The band got started around 11. Forget all that “show usually starts around seven, we go on stage around nine” talk. I’d come over from the Judy Collins/Arlo Guthrie show across the street at the Ryman – a more bizarre opening act, you couldn’t hope for. When I got to the arena, Zakk Wylde was doing his thing. Okay, still not interested. Then there was the interminable wait for Axl to arrive, in which you could see people (many clad in the same shirts I remembered from school) starting to get drowsy, their fourth beer and too much tinnitus weighing them down.

Then the opening chords of “Chinese Democracy,” which lasted just long enough to adjust your eyes to the new band, and to check out the evolution of Rose’s slithering stage moves. Then, that familiar, menacing riff, and the serpentine scream – YOU KNOW WHERE YOU ARE? YOU IN THE JUNGLE BABY. YOU GONNA DIE!!!!! Oh, yeah. This was going to be fun.

The problem with the current G N R show is, it’s half filler, half killer. I’m pretty sure Axl knows this, and just doesn’t care. If he did, he would take out the nine instrumental interludes/bathroom breaks, and maybe the cover of “Sonic Reducer,” sung capably but quixotically by Tommy Stinson while Axl presumably checks his e-mail. The show runs about three hours long, but not the Bruce Springsteen kind of three hours that results in dozens of your favorite songs being performed. It’s the kind of three hours that makes room for Rose to sing “Another Brick In The Wall” at the piano. Which by the way, sounds really f’n cool.

I said “check his e-mail” because I don’t believe Axl is doing shots every time he leaves the stage, which is often. These guys seem as sober as Steven Adler on the last day of Celebrity Rehab, and Rose, once known for attacking his fans and security for pissing him off, seems oddly polite these days. “I’d like to thank you all for coming out tonight,” he tells the withering crowd, who will dwindle in numbers once the clock strikes midnight. He introduces the members of the band like he doesn’t secretly hate them, and his temper never seems on the verge of flaring.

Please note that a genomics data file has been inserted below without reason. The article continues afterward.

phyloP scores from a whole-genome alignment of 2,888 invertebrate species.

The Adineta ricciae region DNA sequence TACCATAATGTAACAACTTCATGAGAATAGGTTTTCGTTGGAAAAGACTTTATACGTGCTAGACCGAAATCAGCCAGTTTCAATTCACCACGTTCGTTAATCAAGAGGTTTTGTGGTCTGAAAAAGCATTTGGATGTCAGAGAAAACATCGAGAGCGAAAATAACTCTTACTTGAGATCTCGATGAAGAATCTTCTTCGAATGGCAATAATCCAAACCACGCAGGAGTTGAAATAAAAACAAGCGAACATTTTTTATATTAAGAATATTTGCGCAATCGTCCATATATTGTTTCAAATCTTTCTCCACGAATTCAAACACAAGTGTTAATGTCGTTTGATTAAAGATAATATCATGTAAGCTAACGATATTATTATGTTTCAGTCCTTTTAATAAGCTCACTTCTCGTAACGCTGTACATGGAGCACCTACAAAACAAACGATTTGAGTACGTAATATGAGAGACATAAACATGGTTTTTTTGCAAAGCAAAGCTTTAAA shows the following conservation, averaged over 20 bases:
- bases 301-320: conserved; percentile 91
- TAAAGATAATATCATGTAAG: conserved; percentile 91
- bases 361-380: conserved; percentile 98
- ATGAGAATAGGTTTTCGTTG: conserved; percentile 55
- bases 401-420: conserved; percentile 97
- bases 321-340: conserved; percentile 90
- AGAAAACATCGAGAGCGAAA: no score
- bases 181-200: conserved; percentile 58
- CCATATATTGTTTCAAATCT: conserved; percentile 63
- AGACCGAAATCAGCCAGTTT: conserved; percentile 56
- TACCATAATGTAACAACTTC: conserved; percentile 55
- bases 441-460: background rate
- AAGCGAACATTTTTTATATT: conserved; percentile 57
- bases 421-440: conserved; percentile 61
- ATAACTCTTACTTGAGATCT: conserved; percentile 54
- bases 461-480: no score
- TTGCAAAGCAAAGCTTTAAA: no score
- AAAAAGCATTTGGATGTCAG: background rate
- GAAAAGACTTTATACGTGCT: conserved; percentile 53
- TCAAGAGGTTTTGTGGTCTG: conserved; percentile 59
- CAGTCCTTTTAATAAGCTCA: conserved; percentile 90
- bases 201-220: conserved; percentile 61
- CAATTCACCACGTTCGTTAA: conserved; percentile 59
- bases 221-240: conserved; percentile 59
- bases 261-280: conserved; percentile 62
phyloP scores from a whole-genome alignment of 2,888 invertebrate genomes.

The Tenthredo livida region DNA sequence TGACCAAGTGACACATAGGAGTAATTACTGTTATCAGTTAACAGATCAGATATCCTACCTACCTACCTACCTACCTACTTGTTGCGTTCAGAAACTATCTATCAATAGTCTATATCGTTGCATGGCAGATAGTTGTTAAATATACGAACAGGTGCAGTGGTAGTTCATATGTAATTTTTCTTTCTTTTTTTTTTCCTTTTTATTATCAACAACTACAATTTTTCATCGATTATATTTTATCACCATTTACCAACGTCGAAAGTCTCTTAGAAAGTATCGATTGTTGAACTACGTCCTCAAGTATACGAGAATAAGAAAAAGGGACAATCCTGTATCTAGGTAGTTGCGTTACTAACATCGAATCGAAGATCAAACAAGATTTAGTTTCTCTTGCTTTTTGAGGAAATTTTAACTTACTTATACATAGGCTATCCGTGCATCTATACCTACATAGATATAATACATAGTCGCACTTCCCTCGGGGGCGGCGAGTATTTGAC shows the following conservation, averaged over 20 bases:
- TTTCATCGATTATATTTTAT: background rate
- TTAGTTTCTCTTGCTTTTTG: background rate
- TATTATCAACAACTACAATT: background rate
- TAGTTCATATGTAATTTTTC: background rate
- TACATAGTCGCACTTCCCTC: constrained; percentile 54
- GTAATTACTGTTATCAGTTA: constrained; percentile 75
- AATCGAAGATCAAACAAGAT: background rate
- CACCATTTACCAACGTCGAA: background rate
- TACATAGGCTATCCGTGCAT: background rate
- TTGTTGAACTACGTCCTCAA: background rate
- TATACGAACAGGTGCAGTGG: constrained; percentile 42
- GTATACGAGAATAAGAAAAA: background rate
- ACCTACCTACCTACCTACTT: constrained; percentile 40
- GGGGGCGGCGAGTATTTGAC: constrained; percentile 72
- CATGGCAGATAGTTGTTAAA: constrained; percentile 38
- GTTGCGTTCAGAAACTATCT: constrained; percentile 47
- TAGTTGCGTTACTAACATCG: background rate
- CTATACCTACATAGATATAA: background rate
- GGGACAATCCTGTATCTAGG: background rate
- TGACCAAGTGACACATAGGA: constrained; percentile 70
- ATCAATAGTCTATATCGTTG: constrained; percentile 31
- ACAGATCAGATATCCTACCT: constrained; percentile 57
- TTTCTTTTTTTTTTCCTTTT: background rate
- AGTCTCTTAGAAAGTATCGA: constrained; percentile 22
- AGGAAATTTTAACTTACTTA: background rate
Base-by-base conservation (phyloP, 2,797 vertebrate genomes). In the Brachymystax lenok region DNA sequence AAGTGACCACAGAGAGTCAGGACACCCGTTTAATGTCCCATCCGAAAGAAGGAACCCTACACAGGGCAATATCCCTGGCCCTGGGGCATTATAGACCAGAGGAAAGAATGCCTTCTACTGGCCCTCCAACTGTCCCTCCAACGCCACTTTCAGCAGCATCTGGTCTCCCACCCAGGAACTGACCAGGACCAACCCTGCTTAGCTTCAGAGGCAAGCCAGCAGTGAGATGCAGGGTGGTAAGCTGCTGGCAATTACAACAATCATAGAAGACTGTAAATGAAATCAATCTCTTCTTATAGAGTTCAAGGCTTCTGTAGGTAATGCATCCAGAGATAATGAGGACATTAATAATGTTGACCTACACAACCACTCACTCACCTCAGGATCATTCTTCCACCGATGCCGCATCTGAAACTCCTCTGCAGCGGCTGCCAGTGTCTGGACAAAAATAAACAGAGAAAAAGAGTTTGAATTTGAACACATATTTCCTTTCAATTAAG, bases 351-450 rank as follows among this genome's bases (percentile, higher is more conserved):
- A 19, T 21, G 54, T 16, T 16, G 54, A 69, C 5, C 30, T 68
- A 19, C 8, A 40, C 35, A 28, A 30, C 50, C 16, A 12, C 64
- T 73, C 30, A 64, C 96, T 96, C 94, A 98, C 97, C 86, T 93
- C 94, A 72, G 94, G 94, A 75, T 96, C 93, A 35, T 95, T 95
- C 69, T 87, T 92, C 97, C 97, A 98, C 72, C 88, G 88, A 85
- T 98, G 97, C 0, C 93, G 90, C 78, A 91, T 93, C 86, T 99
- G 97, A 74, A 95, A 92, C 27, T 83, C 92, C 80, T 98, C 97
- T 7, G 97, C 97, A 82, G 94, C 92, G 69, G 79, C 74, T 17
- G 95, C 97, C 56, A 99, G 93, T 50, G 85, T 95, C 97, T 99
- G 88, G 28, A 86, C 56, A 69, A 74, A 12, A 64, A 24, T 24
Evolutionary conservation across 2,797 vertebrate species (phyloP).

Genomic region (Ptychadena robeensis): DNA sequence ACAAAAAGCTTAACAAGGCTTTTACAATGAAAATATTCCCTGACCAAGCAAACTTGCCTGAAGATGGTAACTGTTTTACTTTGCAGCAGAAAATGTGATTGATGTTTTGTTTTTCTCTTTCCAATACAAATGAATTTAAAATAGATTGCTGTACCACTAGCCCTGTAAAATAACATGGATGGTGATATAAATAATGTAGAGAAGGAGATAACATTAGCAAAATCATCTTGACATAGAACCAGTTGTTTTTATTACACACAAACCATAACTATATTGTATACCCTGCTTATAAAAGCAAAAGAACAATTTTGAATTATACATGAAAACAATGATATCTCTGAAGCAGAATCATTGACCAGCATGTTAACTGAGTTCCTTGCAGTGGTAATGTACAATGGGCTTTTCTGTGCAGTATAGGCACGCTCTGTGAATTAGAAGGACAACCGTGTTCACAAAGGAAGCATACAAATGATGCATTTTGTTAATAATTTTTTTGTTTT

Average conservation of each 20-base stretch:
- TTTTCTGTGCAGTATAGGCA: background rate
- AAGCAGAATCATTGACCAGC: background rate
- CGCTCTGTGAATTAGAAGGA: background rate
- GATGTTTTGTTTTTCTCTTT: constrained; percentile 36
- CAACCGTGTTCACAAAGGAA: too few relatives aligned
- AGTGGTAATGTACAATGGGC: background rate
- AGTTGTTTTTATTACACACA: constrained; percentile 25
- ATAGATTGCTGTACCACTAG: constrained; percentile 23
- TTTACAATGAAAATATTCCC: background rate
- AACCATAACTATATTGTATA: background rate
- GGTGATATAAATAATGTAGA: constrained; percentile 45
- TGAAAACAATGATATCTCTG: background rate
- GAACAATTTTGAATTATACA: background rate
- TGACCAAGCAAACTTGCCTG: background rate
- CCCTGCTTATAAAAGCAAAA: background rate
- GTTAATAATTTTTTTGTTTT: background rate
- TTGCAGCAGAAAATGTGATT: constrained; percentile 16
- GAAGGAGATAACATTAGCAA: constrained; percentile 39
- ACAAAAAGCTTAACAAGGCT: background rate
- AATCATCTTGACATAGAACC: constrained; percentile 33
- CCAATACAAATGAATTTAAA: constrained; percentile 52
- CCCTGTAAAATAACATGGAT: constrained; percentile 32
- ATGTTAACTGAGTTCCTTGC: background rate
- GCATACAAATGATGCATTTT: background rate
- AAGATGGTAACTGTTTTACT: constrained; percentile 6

And seeing them perform, you can understand why he’d rather play with these guys than his ex-bandmates, who he burned his bridges with long ago. The new guys are not just instrumental wizards, they’re enthusiastic showmen. At one point, DJ Ashba, who loves to straddle the railings on either side of the stage, sprinted all the way up the arena steps to the top of my section, peeling off a guitar solo right in front of me. His tributes to Slash (mini-top hat, smoking cigarettes on stage) are more endearing than off-putting, and he can pull off the same parts without much of an audible difference.

For the vintage Guns fan, they offered “Civil War” (during which a confederate flag was hoisted in the crowd), “Mr. Brownstone,” “Rocket Queen,” “Sweet Child O’ Mine,” “November Rain,” “Nighttrain,” “Don’t Cry,” and the non-album tracks, but still essential part of their videography, “Live And Let Die” and “You Could Be Mine.” There was the cover of Bob Dylan’s “Knockin’ On Heaven’s Door,” which really does sound better with Axl’s trademark moaning. Then there were a scattering of Chinese Democracy tracks, which sound like weird metal-meets-broadway-musical hybrids, and a couple of AC/DC covers.

That left two songs that had to be heard, the ones they always save for the encore. “Patience” was one. That was pretty good, but the electric guitar drowned out the acoustics, and where was the whistling solo? And the grand finale — “Paradise City,” with accompanying pyro and confetti cannons. The big f’n moment. The culmination of many years of listening to rock music and going to concerts. So how was it? The grass may not have been as green, but if definitely felt like coming home.

(Photos: Jamie Goodsell)

* Correction: A reader writes, “um, that is not true…..I saw Guns N’ Roses open up for Aerosmith on September 2, 1988 at Starwood Amphitheater……I’ll post a pic of my ticket stub to prove it….. they blew Aerosmith off the stage…..!!!!!